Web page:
Suicide bomber kills at least five soldiers in Yemen

Bomber wearing a military uniform was driving a car that exploded at the entrance of military camp in Abyan province.

    Suicide bomber kills at least five soldiers in Yemen
    At least 10,000 people have died in the Yemen conflict [EPA]

    A suicide bomber has killed at least eight soldiers in an attack on a military camp in Yemen's southern city of Zinjibar at dawn, according to local official and residents.

    The bomber, wearing a military uniform, on Friday struck Najda Camp in the Abyan provincial capital along the coast from second city Aden where the government has its headquarters.

    He failed to get through the gate and heavy exchanges of gunfire ensued as other attackers tried to penetrate the base.

    Residents said they heard a loud explosion at dawn in Zinjibar. The bomber was suspected to be an al-Qaeda member, the local official said.

    Yemen has been embroiled in civil war since March 2015 between the internationally recognised government of President Abd-Rabbu Mansour Hadi, which is backed by an Arab coalition assembled by Saudi Arabia and Iran-allied Houthi rebels.

    US inquiry urged

    Separately, Human Rights Watch, the US-based international organisation, urged the US government on Friday to open an investigation into the deaths of civilians, including children, in a US assault in Yemen.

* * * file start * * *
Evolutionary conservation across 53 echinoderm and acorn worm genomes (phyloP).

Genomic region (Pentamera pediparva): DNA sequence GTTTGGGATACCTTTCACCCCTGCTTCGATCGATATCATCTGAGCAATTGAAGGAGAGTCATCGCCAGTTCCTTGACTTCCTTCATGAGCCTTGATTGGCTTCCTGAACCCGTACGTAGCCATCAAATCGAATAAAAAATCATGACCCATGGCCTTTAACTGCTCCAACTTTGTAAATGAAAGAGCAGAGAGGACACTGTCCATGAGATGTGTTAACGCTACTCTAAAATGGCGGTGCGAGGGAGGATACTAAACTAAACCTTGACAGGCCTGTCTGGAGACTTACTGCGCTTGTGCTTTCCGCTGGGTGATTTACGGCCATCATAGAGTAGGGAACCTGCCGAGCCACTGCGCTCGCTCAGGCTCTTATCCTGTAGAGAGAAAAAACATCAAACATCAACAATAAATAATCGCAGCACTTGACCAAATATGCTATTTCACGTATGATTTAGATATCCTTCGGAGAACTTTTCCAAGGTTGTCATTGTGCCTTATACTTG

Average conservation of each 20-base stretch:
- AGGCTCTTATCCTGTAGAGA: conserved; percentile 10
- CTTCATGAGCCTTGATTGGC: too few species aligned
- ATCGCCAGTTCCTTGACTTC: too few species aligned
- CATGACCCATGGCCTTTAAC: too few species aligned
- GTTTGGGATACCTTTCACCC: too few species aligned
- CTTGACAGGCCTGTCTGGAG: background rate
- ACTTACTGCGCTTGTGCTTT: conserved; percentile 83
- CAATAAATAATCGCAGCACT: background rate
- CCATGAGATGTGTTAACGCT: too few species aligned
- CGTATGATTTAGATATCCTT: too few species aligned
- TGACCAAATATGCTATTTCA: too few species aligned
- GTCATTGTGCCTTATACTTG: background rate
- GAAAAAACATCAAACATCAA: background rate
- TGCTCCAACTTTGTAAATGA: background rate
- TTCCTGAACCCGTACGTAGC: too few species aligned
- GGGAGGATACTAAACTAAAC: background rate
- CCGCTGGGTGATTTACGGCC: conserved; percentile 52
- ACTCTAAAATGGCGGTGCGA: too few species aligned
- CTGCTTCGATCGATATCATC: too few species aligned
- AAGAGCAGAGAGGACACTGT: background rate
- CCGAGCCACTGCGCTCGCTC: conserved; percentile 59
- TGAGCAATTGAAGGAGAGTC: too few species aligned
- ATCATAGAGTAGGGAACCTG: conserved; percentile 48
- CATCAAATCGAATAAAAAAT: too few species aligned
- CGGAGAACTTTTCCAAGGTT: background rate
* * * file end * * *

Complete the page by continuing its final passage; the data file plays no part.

The January 29 raid in Yakla, in central Yemen, also left one US Navy Seal dead and six American soldiers wounded.

    A military aircraft suffered a hard landing and had to be destroyed in the assault, which occurred just days after US President Donald Trump's inauguration.


    READ MORE: UN: $4.4bn needed to prevent 'catastrophe' of famine


    Human Rights Watch said that at least nine children were among the slain civilians. A hospital director also said that the wounded had no access to medical care for hours.

    Nadim Houry, HRW terrorism director, said the US needs to "go a step further and provide a full accounting of possible laws-of-war violations".

    At least 10,000 people have died in the mostly stalemated conflict, which has prompted a humanitarian and hunger crisis in the already poor Arabian Peninsula country.

     

    SOURCE: News agencies


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